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Bluetooth v2.0

  • The offline dictionary attack on the pairing protocol of BT2.0 yields

    • The password

    • The link key

  • This is devastating because the link key protects all communication

    • An attacker who eavesdrops can later derive the link key and decrypt all communication between the parties


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Bluetooth v2.1 (BT2.1)

  • Many improvements – we focus only on security

  • Stated aim

    • Improve usability and improve security

    • Provide protection against man-in-the-middle attacks

  • My expectations that were not met

    • The password protocol is not secure

      • At least not in the way that we would expect

    • The password protocol is very easy to misuse

      • No explicit warnings are given anywhere

    • Many important devices are left without protection


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Bluetooth v2.1 security infrastructure


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BT2.1 Secure Simple Pairing

  • BT2.1 pairing has four different modes

    • Numeric comparison: used for devices that both have displays

      • User compares a number that appears on both displays and “accepts” if they are equal

    • Just works: the same as numeric comparison but no comparison is made

      • Only eavesdropping protection

      • No MITM protection nor protection against connections


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BT2.1 Secure Simple Pairing

  • BT2.1 pairing modes (continued)

    • Out of band: used when an additional channel exists (e.g., if a physical connection can be used for pairing)

    • Passkey entry: used in the case that both devices have the same password

  • In order to properly understand the security provided (and not provided) by BT2.1, we describe the protocol in detail!

    • And analyze it…


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Pairing Protocol Structure

  • All four modes follow the same structure

    • Phase 1: Public-key exchange

    • Phase 2: Authentication stage 1

    • Phase 3: Authentication stage 2

    • Phase 4: Link key calculation

    • Phase 5: LMP authentication and encryption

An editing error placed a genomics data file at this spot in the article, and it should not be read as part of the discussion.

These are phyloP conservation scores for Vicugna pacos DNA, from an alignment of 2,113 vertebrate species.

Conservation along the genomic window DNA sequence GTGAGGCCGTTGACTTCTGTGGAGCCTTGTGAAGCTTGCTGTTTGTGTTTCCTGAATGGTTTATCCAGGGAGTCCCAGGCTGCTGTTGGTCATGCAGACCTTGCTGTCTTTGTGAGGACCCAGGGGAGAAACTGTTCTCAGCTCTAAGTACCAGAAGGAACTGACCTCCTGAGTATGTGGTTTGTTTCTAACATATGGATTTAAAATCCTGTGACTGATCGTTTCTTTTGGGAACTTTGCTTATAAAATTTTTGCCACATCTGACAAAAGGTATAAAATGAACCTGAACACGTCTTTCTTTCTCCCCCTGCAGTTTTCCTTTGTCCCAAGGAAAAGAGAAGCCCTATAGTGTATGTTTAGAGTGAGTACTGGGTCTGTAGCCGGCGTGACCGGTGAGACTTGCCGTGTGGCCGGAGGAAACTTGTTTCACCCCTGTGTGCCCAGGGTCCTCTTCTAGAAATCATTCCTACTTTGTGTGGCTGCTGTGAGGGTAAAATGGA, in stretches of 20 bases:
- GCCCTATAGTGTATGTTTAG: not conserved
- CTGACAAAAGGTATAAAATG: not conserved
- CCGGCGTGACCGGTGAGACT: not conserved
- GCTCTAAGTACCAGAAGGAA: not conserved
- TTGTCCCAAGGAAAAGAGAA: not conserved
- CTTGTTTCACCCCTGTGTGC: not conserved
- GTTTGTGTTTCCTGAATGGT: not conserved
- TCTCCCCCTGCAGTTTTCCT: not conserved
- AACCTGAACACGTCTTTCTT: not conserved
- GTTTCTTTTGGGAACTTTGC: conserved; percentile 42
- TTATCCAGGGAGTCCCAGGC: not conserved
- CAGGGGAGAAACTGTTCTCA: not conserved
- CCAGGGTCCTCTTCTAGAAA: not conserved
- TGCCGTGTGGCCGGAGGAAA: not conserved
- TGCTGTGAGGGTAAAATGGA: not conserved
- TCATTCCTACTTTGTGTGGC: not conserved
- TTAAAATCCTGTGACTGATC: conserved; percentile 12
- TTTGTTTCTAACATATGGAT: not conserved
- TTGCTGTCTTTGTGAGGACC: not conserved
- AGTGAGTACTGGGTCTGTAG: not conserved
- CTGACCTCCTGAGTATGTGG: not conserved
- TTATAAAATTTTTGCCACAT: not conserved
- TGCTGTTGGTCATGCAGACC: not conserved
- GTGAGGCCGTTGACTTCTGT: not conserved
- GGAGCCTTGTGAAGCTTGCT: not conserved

• Involves generating actual communication keys from the link key (we’ll ignore this stage)


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Phase 1: Public-Key Exchange

  • Diffie-Hellman key exchange over Elliptic curves

    • Parties exchange public keys PKa and PKb

    • PKa, PKb are obtained by multiplying the generator of an Elliptic curve group by a random element

      • Denote the generator by G, and the random elements by a and b (PKa= aG; PKb = bG)

      • Given PKa and b, can compute DHkey = bPKa = baG

      • Given PKb and a, can compute DHkey =aPKb = abG

  • The security of Diffie-Hellman over EC groups states that given PKa and PKb

    • The key DHkey looks completely random!


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  • Let’s pair

  • PKb

  • PKa

  • DHkeyA = aPKb

  • DHkeyB = bPKa

Diffie-Hellman Key Exchange

Device A

Device B

  • DHkeyA = aPKb = abG = baG = bPKa = DHkeyB


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Phase 1: Public-Key Exchange

  • Eavesdropping security

    • After exchanging PKa and PKb, the parties can derive DHkey

    • No eavesdropping adversary knows anything about the key

  • Man-in-the-middle attacks

    • A MITM adversary can capture PKa sent by Device A and send its own key PKc to Device B

    • Likewise, it captures PKb sent by Device B and sends its own key PKc to Device A


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  • Let’s pair

  • PKb

  • PKc

  • PKc

  • PKa

  • DHkeyA = aPKc

  • DHkeyB = bPKc

  • DHkeyA = cPKa

  • DHkeyB = cPKb

MITM Attacks on Plain DH

Device A

Device B

Important: the attacker must “inject” its own key in the exchange


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Public-Key Exchange

  • Conclusion